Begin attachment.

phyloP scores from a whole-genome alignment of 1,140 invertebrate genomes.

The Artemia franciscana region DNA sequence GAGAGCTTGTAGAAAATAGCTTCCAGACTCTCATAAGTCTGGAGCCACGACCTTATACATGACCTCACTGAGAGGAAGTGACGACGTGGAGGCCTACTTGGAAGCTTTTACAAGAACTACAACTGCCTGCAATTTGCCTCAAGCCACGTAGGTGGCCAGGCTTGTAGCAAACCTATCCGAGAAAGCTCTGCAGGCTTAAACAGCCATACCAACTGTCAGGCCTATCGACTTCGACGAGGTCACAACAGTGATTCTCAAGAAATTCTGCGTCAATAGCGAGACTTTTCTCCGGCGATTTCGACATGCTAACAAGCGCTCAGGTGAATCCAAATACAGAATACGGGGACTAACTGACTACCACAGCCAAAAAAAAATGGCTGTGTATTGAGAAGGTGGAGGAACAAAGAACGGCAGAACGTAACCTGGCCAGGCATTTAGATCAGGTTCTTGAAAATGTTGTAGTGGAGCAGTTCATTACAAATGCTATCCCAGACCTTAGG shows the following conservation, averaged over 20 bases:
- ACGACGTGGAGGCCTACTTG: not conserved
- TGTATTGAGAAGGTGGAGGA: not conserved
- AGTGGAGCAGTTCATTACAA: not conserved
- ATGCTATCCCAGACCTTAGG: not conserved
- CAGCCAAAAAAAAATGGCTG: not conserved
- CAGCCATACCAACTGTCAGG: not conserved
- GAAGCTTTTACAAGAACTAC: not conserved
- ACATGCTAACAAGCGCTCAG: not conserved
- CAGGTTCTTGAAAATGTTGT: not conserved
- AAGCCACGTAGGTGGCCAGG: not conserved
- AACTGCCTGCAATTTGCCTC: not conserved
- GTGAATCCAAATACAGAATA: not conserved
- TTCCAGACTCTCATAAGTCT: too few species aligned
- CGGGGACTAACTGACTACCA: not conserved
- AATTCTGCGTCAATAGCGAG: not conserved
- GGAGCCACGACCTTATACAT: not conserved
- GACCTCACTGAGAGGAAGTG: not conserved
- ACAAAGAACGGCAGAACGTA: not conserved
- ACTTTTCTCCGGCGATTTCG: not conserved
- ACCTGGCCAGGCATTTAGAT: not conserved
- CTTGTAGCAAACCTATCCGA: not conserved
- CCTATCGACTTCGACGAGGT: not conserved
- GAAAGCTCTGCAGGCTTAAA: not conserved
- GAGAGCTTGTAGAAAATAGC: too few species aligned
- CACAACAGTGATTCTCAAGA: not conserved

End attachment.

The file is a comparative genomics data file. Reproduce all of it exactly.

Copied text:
phyloP scores from a whole-genome alignment of 1,140 invertebrate genomes.

The Artemia franciscana region DNA sequence GAGAGCTTGTAGAAAATAGCTTCCAGACTCTCATAAGTCTGGAGCCACGACCTTATACATGACCTCACTGAGAGGAAGTGACGACGTGGAGGCCTACTTGGAAGCTTTTACAAGAACTACAACTGCCTGCAATTTGCCTCAAGCCACGTAGGTGGCCAGGCTTGTAGCAAACCTATCCGAGAAAGCTCTGCAGGCTTAAACAGCCATACCAACTGTCAGGCCTATCGACTTCGACGAGGTCACAACAGTGATTCTCAAGAAATTCTGCGTCAATAGCGAGACTTTTCTCCGGCGATTTCGACATGCTAACAAGCGCTCAGGTGAATCCAAATACAGAATACGGGGACTAACTGACTACCACAGCCAAAAAAAAATGGCTGTGTATTGAGAAGGTGGAGGAACAAAGAACGGCAGAACGTAACCTGGCCAGGCATTTAGATCAGGTTCTTGAAAATGTTGTAGTGGAGCAGTTCATTACAAATGCTATCCCAGACCTTAGG shows the following conservation, averaged over 20 bases:
- ACGACGTGGAGGCCTACTTG: not conserved
- TGTATTGAGAAGGTGGAGGA: not conserved
- AGTGGAGCAGTTCATTACAA: not conserved
- ATGCTATCCCAGACCTTAGG: not conserved
- CAGCCAAAAAAAAATGGCTG: not conserved
- CAGCCATACCAACTGTCAGG: not conserved
- GAAGCTTTTACAAGAACTAC: not conserved
- ACATGCTAACAAGCGCTCAG: not conserved
- CAGGTTCTTGAAAATGTTGT: not conserved
- AAGCCACGTAGGTGGCCAGG: not conserved
- AACTGCCTGCAATTTGCCTC: not conserved
- GTGAATCCAAATACAGAATA: not conserved
- TTCCAGACTCTCATAAGTCT: too few species aligned
- CGGGGACTAACTGACTACCA: not conserved
- AATTCTGCGTCAATAGCGAG: not conserved
- GGAGCCACGACCTTATACAT: not conserved
- GACCTCACTGAGAGGAAGTG: not conserved
- ACAAAGAACGGCAGAACGTA: not conserved
- ACTTTTCTCCGGCGATTTCG: not conserved
- ACCTGGCCAGGCATTTAGAT: not conserved
- CTTGTAGCAAACCTATCCGA: not conserved
- CCTATCGACTTCGACGAGGT: not conserved
- GAAAGCTCTGCAGGCTTAAA: not conserved
- GAGAGCTTGTAGAAAATAGC: too few species aligned
- CACAACAGTGATTCTCAAGA: not conserved